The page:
At our last gig, at a coffeehouse called Cool Cats, Dawn, Andy, & Zoe gave us each a keychain that says Keep Calm, You’re A Star. We were all so touched!! Mine went immediately onto the zipper on my gig bag. When the final gig was over, Dawn began to not just get teary-eyed, but actually cry! She’s so sweet – she knew that was the last time she’d see us for a while, & she didn’t want it to end. Well, neither did we, & I began to cry, too. The walk from the Overground station to the venue was long, confusing, & I don’t think through the best neighbourhood. We were all a bit nervous (more than a bit, really) about the walk back, because we’d have to navigate our way back to the station, & we only had one chance to catch a train; the last one left at 11:57, & if we didn’t catch it, we were out of luck. Thankfully, Andy piled the 4 of us & all of our equipment into his vehicle, leaving Dawn & Zoe at the venue to pick them up later, & dropped us off at the station. Good thing, because we just caught the last train!! The Tube system is very easy to navigate – I wish we had something like it here – but it stops running at certain times… who would think it would stop running at midnight on a Friday night?? But it does. So we caught the Tube which should have taken us “home”… but as it happens, although it was the correct line (our favourite, the Piccadilly Line), it wasn’t going to take us quite where we needed to go. Basically, after a stop called Acton Town, the Piccadilly splits into 2, like a fork in the road, & if you’re on the wrong one, you have to get off at Acton Town & wait for the next Piccadilly going your way. Only since we were already ON the last Piccadilly, we were out of luck. I noticed that we could alight at Acton Town & catch the District Line to get us one stop closer to “home”. Then we’d have to figure it out from there. When the train arrived at Acton Town, we got off, & there was an Underground employee standing there. I was ready to race for the District Line, but Brian asked the lady if there was another train going to Sudbury Hill (our “home” station). There shouldn’t have been – we were already on the last train – but somehow, luck was on our side, & she said that the next one, which was the LAST one, was coming right then, & so it did. We were SO thankful!! We really didn’t know what we were going to do if we’d had to find another way home.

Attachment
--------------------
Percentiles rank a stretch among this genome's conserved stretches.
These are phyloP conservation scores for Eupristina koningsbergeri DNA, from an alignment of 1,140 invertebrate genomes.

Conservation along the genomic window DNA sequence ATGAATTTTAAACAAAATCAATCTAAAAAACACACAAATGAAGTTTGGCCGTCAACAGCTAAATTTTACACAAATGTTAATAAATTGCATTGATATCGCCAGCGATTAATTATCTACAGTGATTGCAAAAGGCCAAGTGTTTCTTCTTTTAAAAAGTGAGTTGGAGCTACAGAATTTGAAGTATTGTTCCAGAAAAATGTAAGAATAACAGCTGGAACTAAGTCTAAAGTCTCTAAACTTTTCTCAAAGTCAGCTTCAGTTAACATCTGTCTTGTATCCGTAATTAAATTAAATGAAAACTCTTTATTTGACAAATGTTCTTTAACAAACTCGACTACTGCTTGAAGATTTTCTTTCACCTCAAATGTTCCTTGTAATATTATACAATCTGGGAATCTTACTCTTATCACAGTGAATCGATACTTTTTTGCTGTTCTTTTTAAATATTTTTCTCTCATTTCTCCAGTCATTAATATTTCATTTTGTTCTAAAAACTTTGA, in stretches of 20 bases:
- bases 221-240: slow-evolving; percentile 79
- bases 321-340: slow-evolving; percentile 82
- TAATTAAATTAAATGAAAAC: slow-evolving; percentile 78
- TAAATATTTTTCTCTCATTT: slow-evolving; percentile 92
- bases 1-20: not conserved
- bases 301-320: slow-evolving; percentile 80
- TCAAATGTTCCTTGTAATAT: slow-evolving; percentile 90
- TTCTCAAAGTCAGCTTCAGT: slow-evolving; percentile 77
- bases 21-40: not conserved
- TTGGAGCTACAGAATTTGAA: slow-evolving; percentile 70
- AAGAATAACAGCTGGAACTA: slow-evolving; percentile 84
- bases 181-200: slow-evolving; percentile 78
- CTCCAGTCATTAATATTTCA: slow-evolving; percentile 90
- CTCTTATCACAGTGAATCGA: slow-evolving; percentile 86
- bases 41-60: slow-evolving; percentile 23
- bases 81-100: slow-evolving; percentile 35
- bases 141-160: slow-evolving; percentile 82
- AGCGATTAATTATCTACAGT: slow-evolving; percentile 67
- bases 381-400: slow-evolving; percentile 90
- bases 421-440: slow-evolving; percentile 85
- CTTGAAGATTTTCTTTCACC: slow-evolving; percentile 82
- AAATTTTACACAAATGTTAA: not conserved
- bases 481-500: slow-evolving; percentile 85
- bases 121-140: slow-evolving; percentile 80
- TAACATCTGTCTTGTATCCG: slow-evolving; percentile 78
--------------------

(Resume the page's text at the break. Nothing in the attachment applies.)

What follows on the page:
It wasn’t all… well, play & no play for The Wag, though! 🙂 We had some free time during most of our days, & we had 2 completely free days. We went to a little village called Avebury, where they have a true henge, & to Stonehenge (Brian & I had been twice before, but never *inside* the stone circle, which we got to do this time!), which isn’t actually a true henge at all. We also saw Westminster Abbey (from the outside), Big Ben, rode on the London Eye, visited Carnaby Street, watched the Changing of the Guard at Buckingham Palace, got to pet a police horse named Merlin (who tried to eat my sweatshirt!), visited Hampton Court Palace, the summer home of King Henry VIII, visited the Tower of London… am I missing anything?? Oh yes, we couldn’t go to London without doing the famous Abbey Road crossing, & visiting the outside of Abbey Road Studios. If you want to go inside, you have to book at least 4 hours! There was so much we wanted to do – go to Hyde Park, visit the London Zoo, go to Liverpool – but we just ran out of time. We had dinner one night with Jon & Jean, which was lovely; Brian & I had met them in New Zealand in 2008, & we’ve been great friends ever since. We always try to see each other when we’re in each others’ respective countries (she’s Irish, he’s English, they live just outside of London), & it’s always such a treat!
There are SO many other little stories I could tell (the time that I had to force the train door back open so Arielle could get on, & had a sore shoulder for days; the time that I was looking at the map & my bandmates got on the train without me & I nearly missed it; the REALLY drunk girl called Alice; the time Arielle set off the fire alarm in the hotel; happening upon the Thriller marquee on our way somewhere – friend & Moodies drummer Gordy Marshall plays in that; he wasn’t able to see us, & we weren’t able to see him, because we kept having gigs on the same nights!), but this is getting too long already. Of course anyone that knows me knows how wordy I am… LOL
Suffice it to say, we had an AMAZING time together, & I wouldn’t trade it for the world. In fact, we’re already in discussions for our next London tour, & who knows what’s next?? 😀 Stick with The Wag, my friends – it’s sure to be a fun ride!!